14. Squid Tart – tart made with seaweed, charred squid and a purée made from dulse

Shell was made with flour, butter, egg and grinded kelp (also on the background of the 1st dish). Filling was made of squid purée, charcoaled and marinated squid, fresh horse radish (with a pungent flavor), dulse seaweed and dry corn flowers. It was a dish with heavy accent of seaweed taste. The unsung hero is the fresh horse radish which helped to provide a fine balance.

15. Rutabaga – roe from winter flounder. Sauce made from unfiltered rapeseed oil and marigold flower 

Rutabaga is a root vegetable. Chef Berselius liked winter flounder and its roe more then what in summer season. Flounder roe was salted, then with emulsion of unfiltered rapeseed oil and pickled marigold flowers pedals. The unfiltered rapeseed oil is much tastier than processed rapeseed oil. This unfiltered rapeseed oil is extracted by manually pressed rapeseed into oil.

16. Beef – 120 day dry aged rib eye, preserved black currant and salted plum from last year, cured beef fat

This 120 day dry aged rib eye was very tasty, better than some of the steakhouse’s steak. Both steak and fat cat (fat around the steak) were cured and roasted. A few tiny transparent cubes were the cured and roasted fat cat. Both black currant and plum were preserved for close to a year. In addition, garlic mustard and foraged mustard green were on the side. Sauce was made from black current. Cured fat similar to bacon fat is tastier than plain fat. 

17. Blueberry – fermented blueberries, milk sorbet and spruce

It was sorbet made from unpasteurized milk, topped with fermented blueberries and young yarrow leaves, and dried pink header blossom. It was served in spruce syrup. This was not the 1st time that I had unpasteurized dairy products, but I still felt it took time to like the unpasteurized product. Spruce flavored sauce had a strong green flavor.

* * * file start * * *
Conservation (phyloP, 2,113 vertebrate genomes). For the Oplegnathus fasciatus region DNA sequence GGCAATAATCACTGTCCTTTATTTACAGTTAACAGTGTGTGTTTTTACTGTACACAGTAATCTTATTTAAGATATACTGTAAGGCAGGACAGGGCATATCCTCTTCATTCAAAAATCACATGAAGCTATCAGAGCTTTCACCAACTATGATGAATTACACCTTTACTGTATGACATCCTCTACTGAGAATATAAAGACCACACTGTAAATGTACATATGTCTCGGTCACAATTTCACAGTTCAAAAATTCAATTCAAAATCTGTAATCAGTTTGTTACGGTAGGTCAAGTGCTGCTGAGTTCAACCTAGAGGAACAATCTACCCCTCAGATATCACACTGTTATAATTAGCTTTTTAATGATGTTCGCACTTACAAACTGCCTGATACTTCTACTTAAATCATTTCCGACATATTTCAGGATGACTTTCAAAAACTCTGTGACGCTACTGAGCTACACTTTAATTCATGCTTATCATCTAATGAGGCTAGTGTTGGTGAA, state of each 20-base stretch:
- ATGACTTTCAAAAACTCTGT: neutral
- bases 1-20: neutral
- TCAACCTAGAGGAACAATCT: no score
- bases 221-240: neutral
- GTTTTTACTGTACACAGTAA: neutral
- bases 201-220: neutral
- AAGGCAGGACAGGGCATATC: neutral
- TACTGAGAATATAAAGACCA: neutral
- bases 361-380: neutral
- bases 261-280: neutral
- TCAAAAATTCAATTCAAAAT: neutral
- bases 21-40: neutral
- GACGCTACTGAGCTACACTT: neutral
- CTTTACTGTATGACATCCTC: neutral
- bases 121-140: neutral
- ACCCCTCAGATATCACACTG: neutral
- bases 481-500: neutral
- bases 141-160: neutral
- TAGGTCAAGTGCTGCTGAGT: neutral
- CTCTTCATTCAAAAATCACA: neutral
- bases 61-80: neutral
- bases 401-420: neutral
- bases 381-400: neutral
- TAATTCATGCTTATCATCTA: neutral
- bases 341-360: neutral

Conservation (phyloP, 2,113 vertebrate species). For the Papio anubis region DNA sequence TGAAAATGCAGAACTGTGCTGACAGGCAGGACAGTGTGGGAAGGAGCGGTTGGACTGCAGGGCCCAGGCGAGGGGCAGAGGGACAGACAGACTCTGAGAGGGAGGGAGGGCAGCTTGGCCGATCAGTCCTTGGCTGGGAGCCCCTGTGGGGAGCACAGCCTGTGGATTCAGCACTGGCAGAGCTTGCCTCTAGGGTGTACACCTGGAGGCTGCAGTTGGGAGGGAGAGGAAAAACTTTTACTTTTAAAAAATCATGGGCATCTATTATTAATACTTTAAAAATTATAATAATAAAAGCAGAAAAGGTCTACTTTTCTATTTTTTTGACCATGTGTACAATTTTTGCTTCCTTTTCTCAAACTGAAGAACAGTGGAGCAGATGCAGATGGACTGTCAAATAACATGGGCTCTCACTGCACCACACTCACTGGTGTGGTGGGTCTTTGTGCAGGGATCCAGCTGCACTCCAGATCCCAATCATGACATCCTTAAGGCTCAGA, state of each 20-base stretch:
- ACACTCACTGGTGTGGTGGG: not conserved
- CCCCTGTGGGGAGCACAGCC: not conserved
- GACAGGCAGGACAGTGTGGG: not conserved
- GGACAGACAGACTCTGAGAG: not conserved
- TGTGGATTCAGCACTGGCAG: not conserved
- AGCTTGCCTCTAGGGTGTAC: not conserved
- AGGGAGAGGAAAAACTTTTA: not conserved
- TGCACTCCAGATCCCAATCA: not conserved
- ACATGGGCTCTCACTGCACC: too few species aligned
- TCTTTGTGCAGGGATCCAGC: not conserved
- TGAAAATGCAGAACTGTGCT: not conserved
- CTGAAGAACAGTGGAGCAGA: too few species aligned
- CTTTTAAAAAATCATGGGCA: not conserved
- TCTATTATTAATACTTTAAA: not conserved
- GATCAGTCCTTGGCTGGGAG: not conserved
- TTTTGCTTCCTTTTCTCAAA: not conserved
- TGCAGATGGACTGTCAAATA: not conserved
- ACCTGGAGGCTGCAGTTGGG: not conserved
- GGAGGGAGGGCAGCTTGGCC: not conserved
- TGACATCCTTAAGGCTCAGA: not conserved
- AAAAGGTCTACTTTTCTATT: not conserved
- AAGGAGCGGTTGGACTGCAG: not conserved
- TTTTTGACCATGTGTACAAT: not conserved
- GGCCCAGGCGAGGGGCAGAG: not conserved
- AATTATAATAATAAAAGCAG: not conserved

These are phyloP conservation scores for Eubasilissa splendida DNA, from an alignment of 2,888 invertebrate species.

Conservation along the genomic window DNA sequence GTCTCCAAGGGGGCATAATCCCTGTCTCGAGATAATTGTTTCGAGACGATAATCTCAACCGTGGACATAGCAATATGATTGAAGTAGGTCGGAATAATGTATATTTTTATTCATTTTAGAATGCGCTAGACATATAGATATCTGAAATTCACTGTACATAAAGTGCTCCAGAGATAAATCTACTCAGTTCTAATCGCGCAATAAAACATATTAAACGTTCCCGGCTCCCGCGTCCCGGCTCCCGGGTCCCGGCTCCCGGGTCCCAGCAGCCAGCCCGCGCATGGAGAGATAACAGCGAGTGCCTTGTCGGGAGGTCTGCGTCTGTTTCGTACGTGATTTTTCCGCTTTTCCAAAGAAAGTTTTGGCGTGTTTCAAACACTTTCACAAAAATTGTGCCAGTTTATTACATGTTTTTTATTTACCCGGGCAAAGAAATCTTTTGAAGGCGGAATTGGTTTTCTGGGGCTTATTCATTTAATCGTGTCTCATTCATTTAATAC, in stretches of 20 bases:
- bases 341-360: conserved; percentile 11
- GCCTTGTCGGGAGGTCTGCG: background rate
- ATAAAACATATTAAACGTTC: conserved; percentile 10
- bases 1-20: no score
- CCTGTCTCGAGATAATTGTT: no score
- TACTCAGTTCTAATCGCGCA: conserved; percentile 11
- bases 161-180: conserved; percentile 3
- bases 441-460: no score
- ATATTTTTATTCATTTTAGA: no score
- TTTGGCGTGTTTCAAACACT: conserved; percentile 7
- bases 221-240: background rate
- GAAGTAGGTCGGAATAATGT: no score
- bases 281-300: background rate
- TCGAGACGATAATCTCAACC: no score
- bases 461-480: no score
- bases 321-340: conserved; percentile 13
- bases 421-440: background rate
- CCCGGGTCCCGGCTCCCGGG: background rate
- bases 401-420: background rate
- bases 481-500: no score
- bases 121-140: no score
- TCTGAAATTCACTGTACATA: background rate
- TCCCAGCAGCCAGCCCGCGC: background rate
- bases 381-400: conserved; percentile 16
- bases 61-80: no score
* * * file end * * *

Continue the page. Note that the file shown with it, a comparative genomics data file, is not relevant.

18. Birchwood – ice cream made from birch wood with pine mushrooms and woodruff

It was real ice cream made from birchwood flavored milk. Birchwood was steeped in hot milk, and infused with maple syrup. The process of steeping could take quite some time in order to get enough flavors. Three types of dried and candied mushroom (black trumpet, pine and hedgehog or sweet tooth) were used as topping. Hedgehog mushrooms are close relatives of the chanterelle and their flavor, smell and aroma is strikingly similar, but thicker and larger in size. Hedgehog mushroom, in whitish to light brown tooth-like structures, usually are found near birchwood or beechwood between August and November. They have a crunchy but not chewy texture. In addition to these three types of dried mushrooms, there were broken pieces of white meringues made from pine mushrooms. I barely remembered the 1st time that I had mushroom for desert at Chateaubriand in Paris. This mushroom ice cream in aska is better than candied mushroom that I had in Chateaubriand. But, it is an acquired taste to like mushroom as a desert.

19. Mignardise – blood, rosehip and lavender – caramelized white chocolate, kronan Swedish Punch, sourdough malt powder

These two candy balls were sitting among many beautiful autumn types of foliage. Think of them as a white chocolate and a dark chocolate. They both taste less sweet than the conventional chocolate and both have a bit of salty taste.

Aska means “ashes” in Swedish. At Aska, chef Berslius bridges the Nordic culinary traditions of his upbringing in Scandinavia with the immediate environ in Brooklyn. With an emphasis on local and foraged ingredients from nature, he offered sophisticated dishes with a touch of whimsy. There is another wonderful Michelin 2-Star restaurant serving Nordic cuisine in Tribeca name “Atera”. Although both serve Nordic cuisine and practice molecular gastronomy, Chef Emborg of Atera has emphasized a bit more of visual appeal while chef Berselius of Aska has emphasized more of bringing as much nature sophisticatedly into the plate.